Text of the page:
Nick Kyrgios claims he 'can beat anyone' at Wimbledon

Nick Kyrgios claims he ‘can beat anyone’ at Wimbledon as he chases elusive first Grand Slam but insists the tennis world ‘would still say something negative’ if he won

  • Nick Kyrgios has expressed his desire to end his wait for Grand Slam glory 
  • Kyrgios believes that he is capable of beating any opponent at Wimbledon 
  • The world No 45 gets his tournament underway as he takes on Brit Paul Jubb

Will this be Nick Kyrgios’s year at Wimbledon? He’s got the talent to become a Grand Slam champion, but that debate over the Australian’s application continues to crop up when in his company.

It was broached at his press conference on Sunday, though the topic wasn’t brought up by journalists. Instead it was Kyrgios himself who wanted to talk about accusations of him being an underachiever.

‘I’m one of the people that has to deal with that every week,’ said Kyrgios, 27. ‘Like, “Oh, he’s probably one of the biggest wastes of talent. He should be winning a Slam”.

Nick Kyrgios has revealed his determination to end his wait for a Grand Slam success

‘Not many people have actually gotten over that hump in singles. It’s obviously something I want to get over, and hopefully one day. I know from a confidence standpoint, I’m never low on that.

‘I’ve played top-10 players in the world this year and made them look pretty ordinary. I know where my game’s at. I know if I’m feeling confident, I’m playing well, I’m able to just light it up kind of whenever I want.’

This will be Kyrgios’s eighth attempt at winning Wimbledon, his best record being a quarter-final appearance at his SW19 debut in 2014.

He will start the 2022 edition by facing a promising Brit in Paul Jubb, the 22-year-old from a Hull council estate.

Kyrgios believes that he is capable of beating anybody as he gets ready for Wimbledon

Kyrgios is world No 45 compared to Jubb’s 219, though the Australian says he doesn’t care about rankings, hence why he didn’t mind taking a break from tennis between April and June.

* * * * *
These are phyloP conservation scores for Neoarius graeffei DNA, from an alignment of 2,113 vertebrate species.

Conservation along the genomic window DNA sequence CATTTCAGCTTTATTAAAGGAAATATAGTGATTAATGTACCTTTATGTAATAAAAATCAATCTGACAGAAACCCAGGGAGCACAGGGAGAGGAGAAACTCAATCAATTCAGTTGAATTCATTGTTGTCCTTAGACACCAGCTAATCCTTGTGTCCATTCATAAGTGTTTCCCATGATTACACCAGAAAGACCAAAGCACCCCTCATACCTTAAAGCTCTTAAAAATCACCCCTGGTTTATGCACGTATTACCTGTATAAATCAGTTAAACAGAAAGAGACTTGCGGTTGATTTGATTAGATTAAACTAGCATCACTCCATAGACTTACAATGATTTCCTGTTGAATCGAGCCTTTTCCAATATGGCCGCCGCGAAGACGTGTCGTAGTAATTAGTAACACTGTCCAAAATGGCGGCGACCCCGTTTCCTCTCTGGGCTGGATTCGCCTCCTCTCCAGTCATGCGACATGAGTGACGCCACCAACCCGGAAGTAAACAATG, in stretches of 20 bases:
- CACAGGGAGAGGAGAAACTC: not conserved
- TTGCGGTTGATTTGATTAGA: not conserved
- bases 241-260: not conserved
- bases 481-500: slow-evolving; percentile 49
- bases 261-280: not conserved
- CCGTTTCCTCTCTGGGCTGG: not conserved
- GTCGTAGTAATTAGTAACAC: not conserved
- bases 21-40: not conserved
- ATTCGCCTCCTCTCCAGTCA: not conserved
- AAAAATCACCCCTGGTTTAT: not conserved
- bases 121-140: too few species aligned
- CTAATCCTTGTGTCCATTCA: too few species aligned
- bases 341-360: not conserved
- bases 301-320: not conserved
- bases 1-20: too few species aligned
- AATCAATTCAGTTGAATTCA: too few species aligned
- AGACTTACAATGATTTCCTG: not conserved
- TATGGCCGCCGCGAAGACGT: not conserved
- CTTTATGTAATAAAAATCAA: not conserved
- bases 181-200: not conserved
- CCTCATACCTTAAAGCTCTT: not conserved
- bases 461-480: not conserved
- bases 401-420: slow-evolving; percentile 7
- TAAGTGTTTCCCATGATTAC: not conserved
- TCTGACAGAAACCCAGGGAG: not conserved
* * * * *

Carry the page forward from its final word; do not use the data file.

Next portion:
‘That’s who I am,’ Kyrgios said. ‘I don’t want to be the type of player that’s going to play all year long. I don’t want to be spending seven, eight months on the road anymore. It’s not something I really care about. Rankings and all that, it’s not something I chase.

‘I’ve been playing some really good tennis on the grass. Mentally, I’m feeling ready. It’s another Grand Slam. I’m never going to take it for granted. I’m super proud to be here. It’s a special energy.’

Kyrgios splits opinion among spectators. Some like his mischievousness, like those sneaky under-arm serves which Jubb will need to beware. Others dislike that side to the Australian and are unwilling to forgive and forget those old accusations of him tanking matches in frustration.

Paul Jubb, who is ranked at No219, will have to be wary of Kyrgios’ sneaky under-arm serves

‘They would still say something negative,’ he said when asked how the tennis world would react to him winning a Grand Slam, smiling.

On what the key is to him winning seven matches in succession to be crowned Wimbledon champion, Kyrgios said: ‘Good sleep. Good rest. Make sure your body is in good nick.’

No trips to the Dog & Fox, then – the Wimbledon pub that’s become a favourite of Kyrgios’s in the past. He was spotted there in 2019, the night before facing Rafael Nadal on Centre Court.

‘For me, I just know if I’m serving well and I’m playing well, I can beat anyone,’ added Kyrgios, confident as ever that this 2022 could indeed be his year.

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